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Removing glued trim

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  • Removing glued trim

    I have a headboard that is made of pressed wood but has a solid wood curved cap on the top. What is a good way to remove the cap. I want to build the headboard out of 3/4 oak ply and reuse the original trim. Also, do they make oak ply with the grain that runs the width of the shee and not the leangth?
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  • #2
    Re: Removing glued trim

    If the curved cap is glued to the headboard one solution would be to rough cut the cap away from the headboard with a jigsaw. Then you'd have to sand away the headboard portion until you get down to the solid wood.

    As far as the ply is concerned, why not just cut a normal piece in half, rotate the pieces a ¼ turn then glue them back up again.
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    • #3
      Re: Removing glued trim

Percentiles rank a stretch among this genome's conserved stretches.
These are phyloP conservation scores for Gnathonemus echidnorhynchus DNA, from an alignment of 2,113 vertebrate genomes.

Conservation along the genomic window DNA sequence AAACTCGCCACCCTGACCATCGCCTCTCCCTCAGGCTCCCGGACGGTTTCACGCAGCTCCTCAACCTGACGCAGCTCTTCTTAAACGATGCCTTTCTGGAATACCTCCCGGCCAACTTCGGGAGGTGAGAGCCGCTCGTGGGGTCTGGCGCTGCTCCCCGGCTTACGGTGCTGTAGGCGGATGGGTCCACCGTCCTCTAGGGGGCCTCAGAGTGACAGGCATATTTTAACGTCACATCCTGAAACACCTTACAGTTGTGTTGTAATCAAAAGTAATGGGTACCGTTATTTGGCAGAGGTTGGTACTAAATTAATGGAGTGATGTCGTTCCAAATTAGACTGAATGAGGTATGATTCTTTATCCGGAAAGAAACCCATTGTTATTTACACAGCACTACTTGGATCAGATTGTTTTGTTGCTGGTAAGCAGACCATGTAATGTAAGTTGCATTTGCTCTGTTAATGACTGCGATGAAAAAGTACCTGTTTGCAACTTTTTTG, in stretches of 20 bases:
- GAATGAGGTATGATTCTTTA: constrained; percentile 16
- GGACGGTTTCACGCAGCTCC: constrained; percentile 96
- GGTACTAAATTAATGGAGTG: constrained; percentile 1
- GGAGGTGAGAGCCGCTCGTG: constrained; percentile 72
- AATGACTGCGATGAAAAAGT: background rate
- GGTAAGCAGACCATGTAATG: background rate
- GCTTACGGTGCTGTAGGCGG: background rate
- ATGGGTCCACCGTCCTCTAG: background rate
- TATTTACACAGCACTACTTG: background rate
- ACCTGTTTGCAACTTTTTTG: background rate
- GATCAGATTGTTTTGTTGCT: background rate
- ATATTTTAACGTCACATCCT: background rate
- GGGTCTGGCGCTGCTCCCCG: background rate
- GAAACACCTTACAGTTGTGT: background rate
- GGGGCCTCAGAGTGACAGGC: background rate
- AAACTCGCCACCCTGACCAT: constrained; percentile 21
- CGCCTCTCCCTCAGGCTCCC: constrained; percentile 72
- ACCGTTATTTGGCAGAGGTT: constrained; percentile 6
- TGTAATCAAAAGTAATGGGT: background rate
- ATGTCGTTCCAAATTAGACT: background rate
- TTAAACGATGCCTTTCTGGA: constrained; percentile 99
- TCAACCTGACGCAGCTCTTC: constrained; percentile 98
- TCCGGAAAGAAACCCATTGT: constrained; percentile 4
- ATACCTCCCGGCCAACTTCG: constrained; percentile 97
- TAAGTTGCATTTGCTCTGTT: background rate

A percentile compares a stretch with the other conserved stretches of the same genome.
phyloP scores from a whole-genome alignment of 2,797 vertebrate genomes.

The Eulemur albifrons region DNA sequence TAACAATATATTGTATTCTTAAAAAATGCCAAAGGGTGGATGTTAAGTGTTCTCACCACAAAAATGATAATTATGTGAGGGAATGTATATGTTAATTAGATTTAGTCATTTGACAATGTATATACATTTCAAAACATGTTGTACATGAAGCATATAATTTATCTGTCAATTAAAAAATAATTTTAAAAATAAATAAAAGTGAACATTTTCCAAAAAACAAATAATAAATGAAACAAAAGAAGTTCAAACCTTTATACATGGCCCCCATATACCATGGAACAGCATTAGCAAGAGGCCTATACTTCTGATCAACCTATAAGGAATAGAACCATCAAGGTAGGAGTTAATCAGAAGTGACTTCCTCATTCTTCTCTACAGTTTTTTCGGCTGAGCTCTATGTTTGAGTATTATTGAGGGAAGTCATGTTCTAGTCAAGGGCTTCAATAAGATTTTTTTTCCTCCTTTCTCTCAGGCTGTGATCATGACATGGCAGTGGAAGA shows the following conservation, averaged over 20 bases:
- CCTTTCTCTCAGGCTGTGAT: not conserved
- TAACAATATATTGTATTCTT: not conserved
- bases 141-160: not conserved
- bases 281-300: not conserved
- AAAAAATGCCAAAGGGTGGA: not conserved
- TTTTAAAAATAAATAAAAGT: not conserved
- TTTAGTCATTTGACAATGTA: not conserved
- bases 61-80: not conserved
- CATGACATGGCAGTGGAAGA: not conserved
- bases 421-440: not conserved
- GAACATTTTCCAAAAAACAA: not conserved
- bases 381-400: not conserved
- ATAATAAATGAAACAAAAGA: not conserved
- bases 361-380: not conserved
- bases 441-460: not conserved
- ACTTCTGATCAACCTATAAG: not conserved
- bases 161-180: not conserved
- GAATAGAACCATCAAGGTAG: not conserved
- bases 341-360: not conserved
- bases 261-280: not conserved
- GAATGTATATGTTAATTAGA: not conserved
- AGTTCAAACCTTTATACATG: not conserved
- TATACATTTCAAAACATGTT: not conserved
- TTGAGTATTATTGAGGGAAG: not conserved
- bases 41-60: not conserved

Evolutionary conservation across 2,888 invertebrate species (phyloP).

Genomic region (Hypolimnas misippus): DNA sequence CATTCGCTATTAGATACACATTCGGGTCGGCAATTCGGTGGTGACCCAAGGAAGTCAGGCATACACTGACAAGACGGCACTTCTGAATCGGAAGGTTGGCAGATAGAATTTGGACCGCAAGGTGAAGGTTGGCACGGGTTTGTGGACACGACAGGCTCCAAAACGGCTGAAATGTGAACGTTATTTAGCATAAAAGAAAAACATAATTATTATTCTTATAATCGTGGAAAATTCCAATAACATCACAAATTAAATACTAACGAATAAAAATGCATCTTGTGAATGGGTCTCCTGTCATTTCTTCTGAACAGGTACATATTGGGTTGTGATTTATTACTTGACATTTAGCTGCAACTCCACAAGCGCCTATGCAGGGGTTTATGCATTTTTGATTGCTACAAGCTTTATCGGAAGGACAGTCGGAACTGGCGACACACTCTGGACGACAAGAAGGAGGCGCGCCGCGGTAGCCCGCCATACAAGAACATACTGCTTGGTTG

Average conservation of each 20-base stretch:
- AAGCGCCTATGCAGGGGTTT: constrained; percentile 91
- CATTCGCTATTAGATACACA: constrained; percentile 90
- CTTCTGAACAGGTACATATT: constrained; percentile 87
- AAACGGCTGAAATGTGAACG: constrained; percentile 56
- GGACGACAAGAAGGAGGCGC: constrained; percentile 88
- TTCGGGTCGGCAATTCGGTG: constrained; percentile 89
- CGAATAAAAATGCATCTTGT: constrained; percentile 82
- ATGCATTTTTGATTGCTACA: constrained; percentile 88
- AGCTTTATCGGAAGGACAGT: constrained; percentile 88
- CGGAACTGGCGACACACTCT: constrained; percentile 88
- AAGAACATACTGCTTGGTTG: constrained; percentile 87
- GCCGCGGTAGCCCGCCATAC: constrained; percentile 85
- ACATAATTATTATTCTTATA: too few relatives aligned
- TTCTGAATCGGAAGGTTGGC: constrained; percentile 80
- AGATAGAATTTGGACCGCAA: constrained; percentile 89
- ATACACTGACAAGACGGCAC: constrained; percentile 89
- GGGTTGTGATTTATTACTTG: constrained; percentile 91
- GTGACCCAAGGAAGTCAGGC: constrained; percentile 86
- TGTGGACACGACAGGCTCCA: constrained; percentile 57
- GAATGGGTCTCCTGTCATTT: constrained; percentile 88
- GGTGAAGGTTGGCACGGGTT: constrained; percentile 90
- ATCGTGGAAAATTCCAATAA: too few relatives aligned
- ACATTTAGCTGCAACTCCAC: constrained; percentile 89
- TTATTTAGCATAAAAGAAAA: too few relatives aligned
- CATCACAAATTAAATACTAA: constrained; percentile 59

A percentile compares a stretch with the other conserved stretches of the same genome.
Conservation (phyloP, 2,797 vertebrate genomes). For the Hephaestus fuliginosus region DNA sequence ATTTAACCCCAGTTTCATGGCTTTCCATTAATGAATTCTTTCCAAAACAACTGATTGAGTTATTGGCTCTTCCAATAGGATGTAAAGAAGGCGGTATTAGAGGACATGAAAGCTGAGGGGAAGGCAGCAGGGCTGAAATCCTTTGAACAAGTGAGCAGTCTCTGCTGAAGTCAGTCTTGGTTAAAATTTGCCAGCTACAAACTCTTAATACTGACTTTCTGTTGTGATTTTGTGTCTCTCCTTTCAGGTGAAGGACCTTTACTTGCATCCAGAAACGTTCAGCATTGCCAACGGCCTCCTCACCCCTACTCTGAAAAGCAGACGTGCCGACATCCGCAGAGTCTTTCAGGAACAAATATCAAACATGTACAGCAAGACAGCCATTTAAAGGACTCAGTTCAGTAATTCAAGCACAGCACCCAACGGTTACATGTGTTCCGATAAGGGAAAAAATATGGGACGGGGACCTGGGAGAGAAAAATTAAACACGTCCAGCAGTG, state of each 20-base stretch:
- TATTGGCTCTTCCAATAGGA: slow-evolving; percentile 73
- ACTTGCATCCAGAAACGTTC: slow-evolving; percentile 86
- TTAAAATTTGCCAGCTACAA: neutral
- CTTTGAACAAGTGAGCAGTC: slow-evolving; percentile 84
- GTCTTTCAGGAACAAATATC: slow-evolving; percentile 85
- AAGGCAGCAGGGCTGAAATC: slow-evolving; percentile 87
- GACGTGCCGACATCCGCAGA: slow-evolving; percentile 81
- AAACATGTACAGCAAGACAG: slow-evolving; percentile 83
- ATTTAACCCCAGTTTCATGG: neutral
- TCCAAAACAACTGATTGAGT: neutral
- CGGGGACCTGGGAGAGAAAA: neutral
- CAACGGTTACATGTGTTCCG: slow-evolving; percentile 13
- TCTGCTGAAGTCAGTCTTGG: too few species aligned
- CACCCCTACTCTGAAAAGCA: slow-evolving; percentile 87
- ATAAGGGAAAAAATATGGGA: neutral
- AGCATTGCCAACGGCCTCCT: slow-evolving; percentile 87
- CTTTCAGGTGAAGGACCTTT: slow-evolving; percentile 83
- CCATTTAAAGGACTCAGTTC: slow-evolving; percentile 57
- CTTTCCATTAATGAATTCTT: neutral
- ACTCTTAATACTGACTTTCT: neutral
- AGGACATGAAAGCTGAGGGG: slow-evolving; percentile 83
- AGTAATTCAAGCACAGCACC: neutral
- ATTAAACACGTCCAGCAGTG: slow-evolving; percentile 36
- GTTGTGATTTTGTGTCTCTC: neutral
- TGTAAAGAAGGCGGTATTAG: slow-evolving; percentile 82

For the ply grain issue, I know that when refacing cabinet peninsula and island backs that are wider than 48" we have to have a seam. We can only get the ply from our supplier with grain running lengthwise. If you choose carefully and depending on thew finish you can make the seam all but invisible. Good luck.
      A good carpenter makes few mistakes, a great carpenter can fix his own.

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      • #4
        Re: Removing glued trim

        Thanks for the ideas, the cap is dadoed onto the headboard. So cutting with a saw then I could take a router and clean up the dado. I'll give it a try unless someone else has a better idea.
        Please check out my web page
        www.woodandwax.net

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        • #5
          Re: Removing glued trim

          Try heat first, it may soften the adhesive and allow you to pull it off. A heat gun would be best, but if the molding is flat, an iron with a damp rag under it may work also.

          Can't help with the sideways grain ply, unless you have a veneer supplier near you. They may have oversized sheets. I have had fair luck making a "tongue & groove" type joint and edge gluing. Getting a reasonable grain match or bookmatch effect is the hard part. You can get Baltic birch ply in 5 x 5 sheets which may be just wide enough for a queen-sized bed, depending on your design, but then you still have to seam the veneer for an oak grain surface.

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          Last edited by Gofor; 05-07-2007, 08:34 PM.
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